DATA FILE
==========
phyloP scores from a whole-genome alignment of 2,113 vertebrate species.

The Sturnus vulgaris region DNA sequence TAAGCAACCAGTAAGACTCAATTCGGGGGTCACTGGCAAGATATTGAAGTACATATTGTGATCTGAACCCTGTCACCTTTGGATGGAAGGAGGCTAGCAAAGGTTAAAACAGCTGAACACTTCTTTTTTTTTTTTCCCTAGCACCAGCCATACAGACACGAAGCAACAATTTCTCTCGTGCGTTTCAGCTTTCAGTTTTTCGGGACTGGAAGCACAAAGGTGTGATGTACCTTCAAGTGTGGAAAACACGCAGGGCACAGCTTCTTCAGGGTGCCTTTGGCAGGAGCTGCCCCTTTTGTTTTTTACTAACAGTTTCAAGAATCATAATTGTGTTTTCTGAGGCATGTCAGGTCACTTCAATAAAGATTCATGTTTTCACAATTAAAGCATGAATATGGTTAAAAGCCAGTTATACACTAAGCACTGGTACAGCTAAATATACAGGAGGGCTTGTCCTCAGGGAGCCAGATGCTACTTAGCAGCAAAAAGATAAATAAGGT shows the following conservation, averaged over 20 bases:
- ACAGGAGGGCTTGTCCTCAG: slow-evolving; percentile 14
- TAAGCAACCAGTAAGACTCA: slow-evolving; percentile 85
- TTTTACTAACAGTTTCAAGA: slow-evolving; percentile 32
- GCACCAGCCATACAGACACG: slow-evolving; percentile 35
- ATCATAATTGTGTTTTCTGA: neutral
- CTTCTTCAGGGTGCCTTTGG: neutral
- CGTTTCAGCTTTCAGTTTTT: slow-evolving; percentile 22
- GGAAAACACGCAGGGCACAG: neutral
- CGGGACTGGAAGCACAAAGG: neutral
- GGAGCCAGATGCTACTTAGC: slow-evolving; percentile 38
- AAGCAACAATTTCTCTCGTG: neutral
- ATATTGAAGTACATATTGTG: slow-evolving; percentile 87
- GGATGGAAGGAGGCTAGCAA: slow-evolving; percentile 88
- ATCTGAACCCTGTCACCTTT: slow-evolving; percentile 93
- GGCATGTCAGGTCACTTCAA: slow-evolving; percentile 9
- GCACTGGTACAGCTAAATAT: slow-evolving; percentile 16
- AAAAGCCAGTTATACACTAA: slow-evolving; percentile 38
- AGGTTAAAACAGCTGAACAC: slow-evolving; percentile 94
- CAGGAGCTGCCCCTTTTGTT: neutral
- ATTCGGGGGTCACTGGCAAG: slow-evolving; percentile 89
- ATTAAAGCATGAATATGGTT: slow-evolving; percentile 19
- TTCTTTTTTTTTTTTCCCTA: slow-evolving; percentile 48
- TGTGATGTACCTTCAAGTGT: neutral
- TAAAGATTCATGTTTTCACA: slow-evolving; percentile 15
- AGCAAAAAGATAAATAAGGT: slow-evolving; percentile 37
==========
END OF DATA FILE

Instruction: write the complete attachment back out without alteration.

phyloP scores from a whole-genome alignment of 2,113 vertebrate species.

The Sturnus vulgaris region DNA sequence TAAGCAACCAGTAAGACTCAATTCGGGGGTCACTGGCAAGATATTGAAGTACATATTGTGATCTGAACCCTGTCACCTTTGGATGGAAGGAGGCTAGCAAAGGTTAAAACAGCTGAACACTTCTTTTTTTTTTTTCCCTAGCACCAGCCATACAGACACGAAGCAACAATTTCTCTCGTGCGTTTCAGCTTTCAGTTTTTCGGGACTGGAAGCACAAAGGTGTGATGTACCTTCAAGTGTGGAAAACACGCAGGGCACAGCTTCTTCAGGGTGCCTTTGGCAGGAGCTGCCCCTTTTGTTTTTTACTAACAGTTTCAAGAATCATAATTGTGTTTTCTGAGGCATGTCAGGTCACTTCAATAAAGATTCATGTTTTCACAATTAAAGCATGAATATGGTTAAAAGCCAGTTATACACTAAGCACTGGTACAGCTAAATATACAGGAGGGCTTGTCCTCAGGGAGCCAGATGCTACTTAGCAGCAAAAAGATAAATAAGGT shows the following conservation, averaged over 20 bases:
- ACAGGAGGGCTTGTCCTCAG: slow-evolving; percentile 14
- TAAGCAACCAGTAAGACTCA: slow-evolving; percentile 85
- TTTTACTAACAGTTTCAAGA: slow-evolving; percentile 32
- GCACCAGCCATACAGACACG: slow-evolving; percentile 35
- ATCATAATTGTGTTTTCTGA: neutral
- CTTCTTCAGGGTGCCTTTGG: neutral
- CGTTTCAGCTTTCAGTTTTT: slow-evolving; percentile 22
- GGAAAACACGCAGGGCACAG: neutral
- CGGGACTGGAAGCACAAAGG: neutral
- GGAGCCAGATGCTACTTAGC: slow-evolving; percentile 38
- AAGCAACAATTTCTCTCGTG: neutral
- ATATTGAAGTACATATTGTG: slow-evolving; percentile 87
- GGATGGAAGGAGGCTAGCAA: slow-evolving; percentile 88
- ATCTGAACCCTGTCACCTTT: slow-evolving; percentile 93
- GGCATGTCAGGTCACTTCAA: slow-evolving; percentile 9
- GCACTGGTACAGCTAAATAT: slow-evolving; percentile 16
- AAAAGCCAGTTATACACTAA: slow-evolving; percentile 38
- AGGTTAAAACAGCTGAACAC: slow-evolving; percentile 94
- CAGGAGCTGCCCCTTTTGTT: neutral
- ATTCGGGGGTCACTGGCAAG: slow-evolving; percentile 89
- ATTAAAGCATGAATATGGTT: slow-evolving; percentile 19
- TTCTTTTTTTTTTTTCCCTA: slow-evolving; percentile 48
- TGTGATGTACCTTCAAGTGT: neutral
- TAAAGATTCATGTTTTCACA: slow-evolving; percentile 15
- AGCAAAAAGATAAATAAGGT: slow-evolving; percentile 37